It is almost 30 years since UEFA decided to do away with the old format of what used to be known as the European Cup. A major rebrand and rethink changed the old knockout competition between the champions of Europe’s leagues into the multi-stage, multi-format behemoth we know today.
There have been a few changes over the years. It is fair to say that this season’s Champions League is nothing like the 1991-92 European Cup. But that is not to say that everyone thinks that the modern way is best – or even that every alteration has been celebrated and kept.
There had been games between champions since the late 19th century, but the European Cup came into being for the 1955-56 season after a pair of French journalists persuaded UEFA to launch a competition based on the South America Championship of Champions that had been in existence since 1948.
Only 16 clubs took part in that inaugural season, with Real Madrid beating Reims 4-3 in the final in Paris. The Spanish club then went on to win the first five finals and create an early domination of European football. Ties were played on a home and away basis, with the club scoring more goals on aggregate going through. The final was the only round of the competition decided by a one-off game.
The main difference between the old European Cup and the modern Champions League was – somewhat ironically – that only the champions of each domestic league were invited to compete. The reigning European champions were also allowed to participate the following year, no matter whether they had won their domestic league or not.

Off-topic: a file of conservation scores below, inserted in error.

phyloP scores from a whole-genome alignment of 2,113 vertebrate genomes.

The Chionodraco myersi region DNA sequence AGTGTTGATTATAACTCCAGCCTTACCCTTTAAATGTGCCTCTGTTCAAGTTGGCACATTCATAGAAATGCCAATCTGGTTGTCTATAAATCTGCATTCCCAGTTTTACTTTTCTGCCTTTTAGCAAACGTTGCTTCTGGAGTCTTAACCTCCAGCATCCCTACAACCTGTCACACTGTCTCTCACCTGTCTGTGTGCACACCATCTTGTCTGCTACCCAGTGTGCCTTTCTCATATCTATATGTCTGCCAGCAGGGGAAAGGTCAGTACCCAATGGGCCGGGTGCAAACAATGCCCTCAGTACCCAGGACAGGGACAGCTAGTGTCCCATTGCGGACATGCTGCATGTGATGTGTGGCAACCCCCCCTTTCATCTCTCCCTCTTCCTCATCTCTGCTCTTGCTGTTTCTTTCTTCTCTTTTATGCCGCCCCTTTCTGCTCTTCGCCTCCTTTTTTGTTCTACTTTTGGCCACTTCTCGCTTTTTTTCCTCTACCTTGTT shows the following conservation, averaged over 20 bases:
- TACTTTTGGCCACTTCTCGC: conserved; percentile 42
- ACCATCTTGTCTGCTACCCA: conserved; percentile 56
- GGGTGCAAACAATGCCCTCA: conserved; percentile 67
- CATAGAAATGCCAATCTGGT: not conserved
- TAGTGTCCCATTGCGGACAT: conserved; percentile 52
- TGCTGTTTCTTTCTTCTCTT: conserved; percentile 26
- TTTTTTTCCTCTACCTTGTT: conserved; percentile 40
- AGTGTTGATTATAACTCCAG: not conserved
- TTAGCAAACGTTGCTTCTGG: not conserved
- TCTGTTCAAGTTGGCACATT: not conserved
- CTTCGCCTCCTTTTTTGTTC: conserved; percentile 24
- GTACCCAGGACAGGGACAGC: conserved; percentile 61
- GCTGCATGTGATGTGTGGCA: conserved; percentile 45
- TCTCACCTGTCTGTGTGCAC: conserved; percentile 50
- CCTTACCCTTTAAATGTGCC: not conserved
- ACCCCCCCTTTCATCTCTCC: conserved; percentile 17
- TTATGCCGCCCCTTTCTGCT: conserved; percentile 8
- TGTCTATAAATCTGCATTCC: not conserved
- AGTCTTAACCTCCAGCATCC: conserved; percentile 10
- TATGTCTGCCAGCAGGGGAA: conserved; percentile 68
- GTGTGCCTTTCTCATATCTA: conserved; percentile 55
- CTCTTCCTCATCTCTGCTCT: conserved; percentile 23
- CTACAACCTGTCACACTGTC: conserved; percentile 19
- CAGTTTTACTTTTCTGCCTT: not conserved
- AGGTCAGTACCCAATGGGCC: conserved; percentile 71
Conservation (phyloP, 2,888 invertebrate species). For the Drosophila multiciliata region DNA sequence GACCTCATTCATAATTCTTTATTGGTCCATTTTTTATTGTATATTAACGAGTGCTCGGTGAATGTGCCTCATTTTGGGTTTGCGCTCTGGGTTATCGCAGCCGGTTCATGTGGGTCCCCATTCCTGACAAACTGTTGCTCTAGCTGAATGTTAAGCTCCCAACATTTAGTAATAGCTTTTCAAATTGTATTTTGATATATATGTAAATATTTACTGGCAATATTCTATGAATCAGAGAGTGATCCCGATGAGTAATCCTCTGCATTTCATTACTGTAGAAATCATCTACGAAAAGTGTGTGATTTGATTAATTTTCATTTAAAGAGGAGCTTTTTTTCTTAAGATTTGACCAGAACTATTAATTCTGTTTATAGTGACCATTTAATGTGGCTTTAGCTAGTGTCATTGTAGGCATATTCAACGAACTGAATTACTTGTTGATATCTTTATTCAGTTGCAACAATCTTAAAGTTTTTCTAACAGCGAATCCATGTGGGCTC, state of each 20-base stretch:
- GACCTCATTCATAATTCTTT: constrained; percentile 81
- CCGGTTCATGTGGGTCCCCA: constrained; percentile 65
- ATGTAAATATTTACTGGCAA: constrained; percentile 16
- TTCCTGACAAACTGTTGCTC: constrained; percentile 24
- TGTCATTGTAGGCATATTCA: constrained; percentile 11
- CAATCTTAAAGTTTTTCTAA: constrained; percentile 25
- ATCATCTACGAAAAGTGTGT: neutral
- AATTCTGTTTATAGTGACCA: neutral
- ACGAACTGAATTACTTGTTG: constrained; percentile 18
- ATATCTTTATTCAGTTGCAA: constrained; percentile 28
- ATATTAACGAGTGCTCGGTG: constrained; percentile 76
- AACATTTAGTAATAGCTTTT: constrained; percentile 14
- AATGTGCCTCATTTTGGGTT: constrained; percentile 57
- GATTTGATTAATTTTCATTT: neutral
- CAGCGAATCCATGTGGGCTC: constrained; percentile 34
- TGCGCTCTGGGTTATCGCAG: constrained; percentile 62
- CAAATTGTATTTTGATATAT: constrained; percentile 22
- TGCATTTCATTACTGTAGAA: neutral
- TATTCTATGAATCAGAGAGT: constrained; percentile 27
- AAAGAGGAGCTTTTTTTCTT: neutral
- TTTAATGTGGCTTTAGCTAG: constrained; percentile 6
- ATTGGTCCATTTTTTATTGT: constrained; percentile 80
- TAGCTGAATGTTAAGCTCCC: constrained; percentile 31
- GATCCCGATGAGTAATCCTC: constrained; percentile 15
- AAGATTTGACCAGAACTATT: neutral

Critics of the modern competition point to the fact that it was only the best of the best that were able to truly call themselves champions of Europe. No club was able to finish fourth in their league and then go on to claim the European Cup the season after. The knockout format also meant that teams had little scope for playing poorly. They were not able to draw a few games and then sneak into the round of 16 like today’s clubs.
A preliminary round was introduced very early on for the smaller club champions of Europe. But the knockout format stayed largely the same, with a first round consisting of 16 teams remaining in effect until the 1966-67 season. The first round was then extended to 32 teams, but due to some clubs receiving byes in some years it did mean that Ajax could win the European Cup in 1973 only playing four rounds of football and just seven matches in total.
Even with this limited format, the bigger clubs of Europe tended to succeed. After Real Madrid’s early dominance, the title was shared by the likes of Benfica, Inter, Ajax and Bayern Munich. Feyenoord were probably the first surprise winners in 1970, before Nottingham Forest continued the English takeover in the late 1970s that continued up until the banning of the country’s clubs following crowd trouble and violence at the 1985 final.
The absence of the English champions made no difference to the format, however. It was still a strictly knockout competition until the 1991-92 season, when a group stage was introduced for the first time. The first and second rounds were still played as usual, but then there was a quarter-final stage consisting of two groups of four, playing on a home and away basis.